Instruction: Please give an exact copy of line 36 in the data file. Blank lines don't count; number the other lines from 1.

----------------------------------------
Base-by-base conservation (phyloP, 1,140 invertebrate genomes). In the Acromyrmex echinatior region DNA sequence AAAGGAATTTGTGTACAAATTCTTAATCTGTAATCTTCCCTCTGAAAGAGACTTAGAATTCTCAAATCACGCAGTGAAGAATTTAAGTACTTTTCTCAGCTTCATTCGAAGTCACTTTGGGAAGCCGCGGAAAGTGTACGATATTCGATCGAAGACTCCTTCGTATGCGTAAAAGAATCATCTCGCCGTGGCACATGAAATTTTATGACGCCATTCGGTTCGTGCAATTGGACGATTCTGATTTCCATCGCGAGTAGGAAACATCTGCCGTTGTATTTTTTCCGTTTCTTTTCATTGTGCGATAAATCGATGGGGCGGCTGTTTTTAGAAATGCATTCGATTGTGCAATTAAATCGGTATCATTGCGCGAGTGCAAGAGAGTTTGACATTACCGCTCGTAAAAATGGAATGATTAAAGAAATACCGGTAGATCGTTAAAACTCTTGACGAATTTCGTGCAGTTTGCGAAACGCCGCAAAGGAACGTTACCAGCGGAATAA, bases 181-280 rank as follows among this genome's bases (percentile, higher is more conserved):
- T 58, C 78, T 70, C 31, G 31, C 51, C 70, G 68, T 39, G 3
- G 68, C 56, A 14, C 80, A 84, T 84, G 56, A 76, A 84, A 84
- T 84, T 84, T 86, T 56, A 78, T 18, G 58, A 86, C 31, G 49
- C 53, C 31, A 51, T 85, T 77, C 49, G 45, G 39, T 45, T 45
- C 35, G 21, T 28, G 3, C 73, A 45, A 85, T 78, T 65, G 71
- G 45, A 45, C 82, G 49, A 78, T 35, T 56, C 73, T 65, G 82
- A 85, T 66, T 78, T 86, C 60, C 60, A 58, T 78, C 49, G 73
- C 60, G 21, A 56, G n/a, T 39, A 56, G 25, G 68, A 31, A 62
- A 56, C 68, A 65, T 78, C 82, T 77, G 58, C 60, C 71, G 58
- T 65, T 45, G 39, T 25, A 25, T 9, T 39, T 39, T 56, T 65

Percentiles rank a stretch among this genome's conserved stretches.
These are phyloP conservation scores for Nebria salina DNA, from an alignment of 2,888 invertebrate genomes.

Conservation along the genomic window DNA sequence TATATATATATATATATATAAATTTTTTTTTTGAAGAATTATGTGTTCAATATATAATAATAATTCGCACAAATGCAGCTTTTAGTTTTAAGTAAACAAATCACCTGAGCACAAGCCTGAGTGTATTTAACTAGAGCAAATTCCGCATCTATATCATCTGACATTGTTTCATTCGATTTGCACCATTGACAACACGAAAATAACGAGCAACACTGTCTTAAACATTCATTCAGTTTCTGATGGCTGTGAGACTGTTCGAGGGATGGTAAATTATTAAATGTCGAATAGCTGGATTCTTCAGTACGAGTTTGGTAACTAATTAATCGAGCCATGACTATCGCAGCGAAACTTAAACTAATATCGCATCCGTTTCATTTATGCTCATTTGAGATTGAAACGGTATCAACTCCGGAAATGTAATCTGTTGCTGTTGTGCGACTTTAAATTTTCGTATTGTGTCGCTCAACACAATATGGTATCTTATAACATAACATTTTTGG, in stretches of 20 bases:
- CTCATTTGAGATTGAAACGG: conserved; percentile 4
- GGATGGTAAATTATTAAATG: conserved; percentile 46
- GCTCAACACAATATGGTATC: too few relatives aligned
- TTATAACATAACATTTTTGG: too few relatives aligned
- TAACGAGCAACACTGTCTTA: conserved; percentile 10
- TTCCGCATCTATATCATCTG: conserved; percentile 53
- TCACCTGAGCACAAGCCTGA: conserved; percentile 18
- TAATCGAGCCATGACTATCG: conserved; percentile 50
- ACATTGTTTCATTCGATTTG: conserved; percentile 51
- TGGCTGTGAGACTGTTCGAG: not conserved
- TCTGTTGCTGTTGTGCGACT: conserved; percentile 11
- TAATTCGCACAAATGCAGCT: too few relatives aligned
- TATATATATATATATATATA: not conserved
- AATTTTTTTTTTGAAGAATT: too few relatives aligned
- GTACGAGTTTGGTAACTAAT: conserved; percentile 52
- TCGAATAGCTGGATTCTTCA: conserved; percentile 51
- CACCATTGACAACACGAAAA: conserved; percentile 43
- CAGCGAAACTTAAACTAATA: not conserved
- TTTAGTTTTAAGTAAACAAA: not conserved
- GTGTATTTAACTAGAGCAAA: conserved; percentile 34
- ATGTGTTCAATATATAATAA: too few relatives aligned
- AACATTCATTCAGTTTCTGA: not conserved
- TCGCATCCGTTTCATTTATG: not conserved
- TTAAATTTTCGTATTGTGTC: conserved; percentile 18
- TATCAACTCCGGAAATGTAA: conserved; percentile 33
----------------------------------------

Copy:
- AACATTCATTCAGTTTCTGA: not conserved